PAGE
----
I, personally, do not believe that the future of translation is machine or software. However, I cannot deny that I use machine translation from time to time. In my opinion, the intention is important. If you intend to use machine translation as it is, this is unacceptable. Nowadays, some translation agencies pay more to proofreaders/editors than translators because they simply do not use translators They rely on machine translation and corrct the mistakes afterwords. This is something I would not do because it is not quite professional- for now. Last week, I came across to an article telling the best online translation tools that can help you to get the gist of any document/website. As translators, we should also be aware of such initiatives. I want to thank Anna Heim for sharing this with us Here is the list. If you want to read more, you can click the link at the bottom of the page.
According to the translation firm Smartling, native English speakers only represented 27% of the total Internet population in 2011. Yet, 56% of online pages are English-only. So how do we break language barriers online? Well, here are a few tools that can help you browse content in a language you don’t speak – pages of course, but also video and even speech.
Linguee, tapping into the translation memory
I find myself increasingly using Linguee as my top translation source, especially to look up for a specific expression – the kind of tasks at which tools such as Reverso usually fail. (…)
Google Translate, automatically translating the equivalent of 1 million books a day
No matter what purists may think of statistical machine translation, Google Translatefully deserves to be on this list. Of course, its results are still far from perfect at this stage, but there’s no arguing about it. How long would you have spent on a Japanese website without understanding Japanese if Google Translate didn’t exist? Yet, we now routinely find ourselves browsing foreign pages — because we care about their content enough to go past the translation’s imperfections. (…)
Worldwide Lexicon, leveraging your community’s skills to translate websites
Worldwide Lexicon hopes to get the best of both worlds, artificial and human. According to its founder Brian McConnell, it is very easy for bilingual speakers to spot and correct mistakes in an automatic translation. Hence its approach, which consists of finding people willing to use its plugin to proofread and improve machine translations of your website. (…)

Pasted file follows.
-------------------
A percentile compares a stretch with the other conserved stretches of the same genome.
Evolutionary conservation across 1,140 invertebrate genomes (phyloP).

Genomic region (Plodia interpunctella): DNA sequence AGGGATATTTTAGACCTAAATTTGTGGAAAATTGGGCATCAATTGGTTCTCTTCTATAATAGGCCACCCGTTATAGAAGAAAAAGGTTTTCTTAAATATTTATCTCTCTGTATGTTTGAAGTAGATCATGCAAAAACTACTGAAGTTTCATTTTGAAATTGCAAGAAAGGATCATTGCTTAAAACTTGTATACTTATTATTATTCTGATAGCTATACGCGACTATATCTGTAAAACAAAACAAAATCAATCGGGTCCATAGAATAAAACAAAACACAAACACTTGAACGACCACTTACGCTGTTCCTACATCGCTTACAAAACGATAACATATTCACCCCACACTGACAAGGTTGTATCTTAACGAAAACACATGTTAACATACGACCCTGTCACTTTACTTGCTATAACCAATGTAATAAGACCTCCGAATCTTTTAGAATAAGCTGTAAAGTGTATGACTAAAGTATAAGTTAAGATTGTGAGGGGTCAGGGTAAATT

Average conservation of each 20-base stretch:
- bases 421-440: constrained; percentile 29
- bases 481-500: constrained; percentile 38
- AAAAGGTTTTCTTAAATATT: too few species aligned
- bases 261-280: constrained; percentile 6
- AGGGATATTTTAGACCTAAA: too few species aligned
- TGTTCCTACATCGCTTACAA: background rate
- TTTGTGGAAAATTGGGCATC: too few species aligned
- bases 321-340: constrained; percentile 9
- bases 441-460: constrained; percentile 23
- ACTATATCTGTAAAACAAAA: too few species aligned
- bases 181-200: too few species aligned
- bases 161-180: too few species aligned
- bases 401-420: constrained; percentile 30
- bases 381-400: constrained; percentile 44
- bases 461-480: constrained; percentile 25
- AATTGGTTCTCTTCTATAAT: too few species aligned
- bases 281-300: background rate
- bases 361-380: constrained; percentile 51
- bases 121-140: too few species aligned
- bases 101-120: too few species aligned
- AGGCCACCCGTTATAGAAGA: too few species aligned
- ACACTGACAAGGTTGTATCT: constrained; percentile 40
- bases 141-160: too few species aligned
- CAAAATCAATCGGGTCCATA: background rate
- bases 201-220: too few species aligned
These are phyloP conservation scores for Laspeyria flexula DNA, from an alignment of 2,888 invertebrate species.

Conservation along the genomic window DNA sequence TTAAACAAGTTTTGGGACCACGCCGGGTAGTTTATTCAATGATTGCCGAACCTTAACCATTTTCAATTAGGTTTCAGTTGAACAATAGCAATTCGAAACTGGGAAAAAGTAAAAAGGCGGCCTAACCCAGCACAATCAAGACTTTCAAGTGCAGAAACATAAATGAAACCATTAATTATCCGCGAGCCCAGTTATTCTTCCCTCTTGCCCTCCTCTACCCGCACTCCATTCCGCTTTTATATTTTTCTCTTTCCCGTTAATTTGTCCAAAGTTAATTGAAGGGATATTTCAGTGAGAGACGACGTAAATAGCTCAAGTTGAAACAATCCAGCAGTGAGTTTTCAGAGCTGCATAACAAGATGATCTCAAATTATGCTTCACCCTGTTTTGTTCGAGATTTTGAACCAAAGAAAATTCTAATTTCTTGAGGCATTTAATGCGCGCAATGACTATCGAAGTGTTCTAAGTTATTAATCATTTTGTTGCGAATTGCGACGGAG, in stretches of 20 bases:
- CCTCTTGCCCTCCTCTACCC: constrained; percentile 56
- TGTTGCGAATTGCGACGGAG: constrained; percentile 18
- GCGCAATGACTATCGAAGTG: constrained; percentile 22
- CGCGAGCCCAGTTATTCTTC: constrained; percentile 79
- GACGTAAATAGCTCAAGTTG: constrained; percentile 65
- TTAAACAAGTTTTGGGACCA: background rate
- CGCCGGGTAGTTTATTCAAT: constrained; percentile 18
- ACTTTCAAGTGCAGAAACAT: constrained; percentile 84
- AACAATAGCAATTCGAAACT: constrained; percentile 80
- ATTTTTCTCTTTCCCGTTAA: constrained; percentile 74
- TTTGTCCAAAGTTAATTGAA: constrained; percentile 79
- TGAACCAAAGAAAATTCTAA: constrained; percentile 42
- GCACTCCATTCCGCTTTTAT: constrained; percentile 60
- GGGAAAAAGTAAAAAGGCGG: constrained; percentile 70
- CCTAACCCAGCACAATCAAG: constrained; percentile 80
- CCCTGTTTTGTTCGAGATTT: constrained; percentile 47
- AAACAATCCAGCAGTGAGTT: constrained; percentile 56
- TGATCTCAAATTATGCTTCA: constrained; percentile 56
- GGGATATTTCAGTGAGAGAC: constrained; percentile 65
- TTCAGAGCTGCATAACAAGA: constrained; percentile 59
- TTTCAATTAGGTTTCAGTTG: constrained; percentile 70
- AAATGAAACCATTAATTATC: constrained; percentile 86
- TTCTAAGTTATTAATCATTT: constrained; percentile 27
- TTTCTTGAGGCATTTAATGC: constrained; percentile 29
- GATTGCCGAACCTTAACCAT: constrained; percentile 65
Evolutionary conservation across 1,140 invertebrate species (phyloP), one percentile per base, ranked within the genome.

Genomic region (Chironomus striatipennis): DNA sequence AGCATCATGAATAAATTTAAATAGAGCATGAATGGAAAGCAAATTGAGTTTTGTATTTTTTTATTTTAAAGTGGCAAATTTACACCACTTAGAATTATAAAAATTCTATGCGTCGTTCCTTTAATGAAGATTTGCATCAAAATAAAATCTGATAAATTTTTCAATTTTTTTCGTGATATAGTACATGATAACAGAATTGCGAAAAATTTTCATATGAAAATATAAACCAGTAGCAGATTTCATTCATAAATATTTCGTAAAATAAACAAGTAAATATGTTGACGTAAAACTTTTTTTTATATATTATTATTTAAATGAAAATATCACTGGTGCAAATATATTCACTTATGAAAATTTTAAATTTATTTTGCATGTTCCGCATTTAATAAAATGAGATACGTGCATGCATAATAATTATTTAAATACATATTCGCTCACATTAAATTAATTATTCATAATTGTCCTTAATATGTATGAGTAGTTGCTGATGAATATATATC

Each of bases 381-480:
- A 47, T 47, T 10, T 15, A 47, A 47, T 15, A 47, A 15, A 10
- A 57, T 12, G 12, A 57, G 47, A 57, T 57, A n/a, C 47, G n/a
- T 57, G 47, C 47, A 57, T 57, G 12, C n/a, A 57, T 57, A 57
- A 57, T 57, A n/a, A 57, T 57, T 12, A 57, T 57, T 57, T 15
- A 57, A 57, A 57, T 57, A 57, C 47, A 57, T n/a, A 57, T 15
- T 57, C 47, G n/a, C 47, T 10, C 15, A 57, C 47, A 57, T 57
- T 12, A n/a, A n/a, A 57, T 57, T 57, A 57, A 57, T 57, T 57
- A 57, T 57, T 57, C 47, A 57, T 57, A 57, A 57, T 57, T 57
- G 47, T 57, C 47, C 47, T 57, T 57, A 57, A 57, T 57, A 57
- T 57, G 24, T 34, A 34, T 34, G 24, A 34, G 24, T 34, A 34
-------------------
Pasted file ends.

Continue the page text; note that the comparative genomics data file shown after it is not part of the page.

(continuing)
Amara, crowdsourcing subtitles
While Amara shares many characteristics with Worldwide Lexicon, such as its open source and crowdsourced approach, there’s one big difference. It focuses on subtitles (it was previously known as Universal Subtitles). In practice, that means that it could make millions of hours of video accessible to people who don’t speak the original language in which they were recorded. (…)
Smartling and Easyling, competing for the website translation market
Smartling and Easyling may be competitors, but they have one thing in common: they hope to make high-quality translation available to any website owner. (…)
Transfluent, eradicating language barriers in social media
Transfluent is the youngest service on this list. Launched by the language community Xiha, its goal is to use human translators to translate social media messages in real time (see our previous story). It is a promising field, and one that traditional tools usually struggle with, due to the large amount of colloquialisms and abbreviations contained in your average tweet or Facebook post. (…)
Babelverse, disrupting interpretation
As you may remember, Babelverse officially unveiled its public beta during The Next Web Conference in Amsterdam last April. Yet, you may find it hard to believe that its service exists: doesn’t real-time speech interpretation sound like pure science-fiction? But if you are still having doubts, we can confirm that the startup has proven multiple times that its platform is fully operational.
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